The secret to building a successful business

Secret chest

We know that business life has got more demanding in recent years, as the pace of change gets ever greater and traditional models are disrupted. Companies need to be more agile, flexible, dynamic, responsive, creative, innovative and resilient to survive and grow. They often look to startups, where they perceive the qualities exist, and try to extract the ‘secret serum’ so that they can inject it into their own organisations and so rejuvenate them. And how is this working for them? I’d say it’s having a limited effect, if any.

Business culture today is built around the needs of the shareholders, a rather poor proxy for the ‘owners’, and the top executives. It is focused on efficiency, profit maximisation and share price. This is implemented through complex procedures, highly quantified management systems, systematic down-skilling of roles and strong hierarchies. So there is a fundamental disconnect between how organisations are and how they need to be to survive in today’s environment.

So what’s the solution? It has always seemed obvious to me that the best way to be successful is to treat your people well and to value them. Trust them, give them responsibility, share the outcomes with them. Allow them to use their skills and expertise and to grow and develop as people. In short, treat them like adults.

By contrast, many organisations treat their people as replaceable cogs in the machine, as naughty children to be kept in line and watched at all times. They are then surprised that people behave in unproductive ways, gaming the system to get maximum reward for minimum effort, leaving their creativity and imagination at the door, having little commitment and loyalty to the business and it’s goals. In fact, these are entirely rational behaviours by people who know that they are disposable and replaceable ‘assets’.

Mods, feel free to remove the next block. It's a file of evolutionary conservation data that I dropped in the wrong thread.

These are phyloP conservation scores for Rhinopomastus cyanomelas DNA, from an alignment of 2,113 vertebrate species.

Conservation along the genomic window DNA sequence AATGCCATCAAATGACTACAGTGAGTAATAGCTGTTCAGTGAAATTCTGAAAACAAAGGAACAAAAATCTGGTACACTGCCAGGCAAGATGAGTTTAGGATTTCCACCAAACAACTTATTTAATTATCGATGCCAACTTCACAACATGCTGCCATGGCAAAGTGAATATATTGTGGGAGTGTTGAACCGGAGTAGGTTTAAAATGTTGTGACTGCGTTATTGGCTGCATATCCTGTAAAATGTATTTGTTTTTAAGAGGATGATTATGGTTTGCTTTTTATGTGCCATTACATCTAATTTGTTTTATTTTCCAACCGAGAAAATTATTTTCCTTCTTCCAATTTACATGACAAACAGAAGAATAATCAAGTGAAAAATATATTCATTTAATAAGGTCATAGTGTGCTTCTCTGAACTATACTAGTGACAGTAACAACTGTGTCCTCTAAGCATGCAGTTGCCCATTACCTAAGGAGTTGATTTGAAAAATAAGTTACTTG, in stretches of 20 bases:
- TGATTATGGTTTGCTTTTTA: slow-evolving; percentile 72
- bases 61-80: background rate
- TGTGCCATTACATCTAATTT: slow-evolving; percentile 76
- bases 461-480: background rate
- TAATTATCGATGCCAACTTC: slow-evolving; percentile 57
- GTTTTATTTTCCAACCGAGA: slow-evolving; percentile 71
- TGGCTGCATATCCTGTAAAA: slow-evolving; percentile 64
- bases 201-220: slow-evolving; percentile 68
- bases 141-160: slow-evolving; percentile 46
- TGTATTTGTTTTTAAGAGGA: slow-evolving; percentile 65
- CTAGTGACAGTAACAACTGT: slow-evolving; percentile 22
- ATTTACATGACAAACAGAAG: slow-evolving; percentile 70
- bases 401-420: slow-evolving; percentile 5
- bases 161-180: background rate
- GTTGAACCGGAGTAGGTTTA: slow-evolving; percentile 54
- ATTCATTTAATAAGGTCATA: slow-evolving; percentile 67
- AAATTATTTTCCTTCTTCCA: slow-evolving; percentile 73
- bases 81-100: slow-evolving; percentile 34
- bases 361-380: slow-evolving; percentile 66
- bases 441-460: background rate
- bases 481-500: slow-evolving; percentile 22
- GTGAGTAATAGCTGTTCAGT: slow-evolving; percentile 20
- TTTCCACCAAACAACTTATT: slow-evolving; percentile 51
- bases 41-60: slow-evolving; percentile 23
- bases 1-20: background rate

When you treat people as adults, as valued individuals, then they bring the best of themselves to their work. They go above and beyond their duties, they achieve more than their targets, often more than you thought they were capable of.

The proof of this simple truth is to look at organisations who do treat their people this way. They outperform conventional organisations by producing twice as much profit. That’s 200% more profit. Simon Sinek points out the difference between GE Corp and Costco, the former a Wall Street darling led by ‘Mr Twenty Percent’ Jack Welch and the latter a family led business constantly criticised for it’s generous pay and benefits schemes. Whilst GE placed the share price and corporate growth at the heart of it’s business, Costco put it’s people at the heart of it’s. Over a 30 year period, GE outperformed the S&P500 during the good times, with some big ups and downs, but has struggled to track it since the financial crash of 2007. Conversely, Costco has shown steady improvement over that period but has risen even more strongly SINCE the financial crash and now stands at twice the S&P500.

Trying to extract the essence of ‘startup culture’ and inject it in the organisation like monkey gland serum doesn’t work because startups are atypical organisations and too diverse to exhibit common characteristics. The answer is much simpler and it’s in the reach of every single company and organisation out there, from corporate behemoth to corner shop. Treat your people like people, value them and invest in them. Look after your people and they will look after your business.

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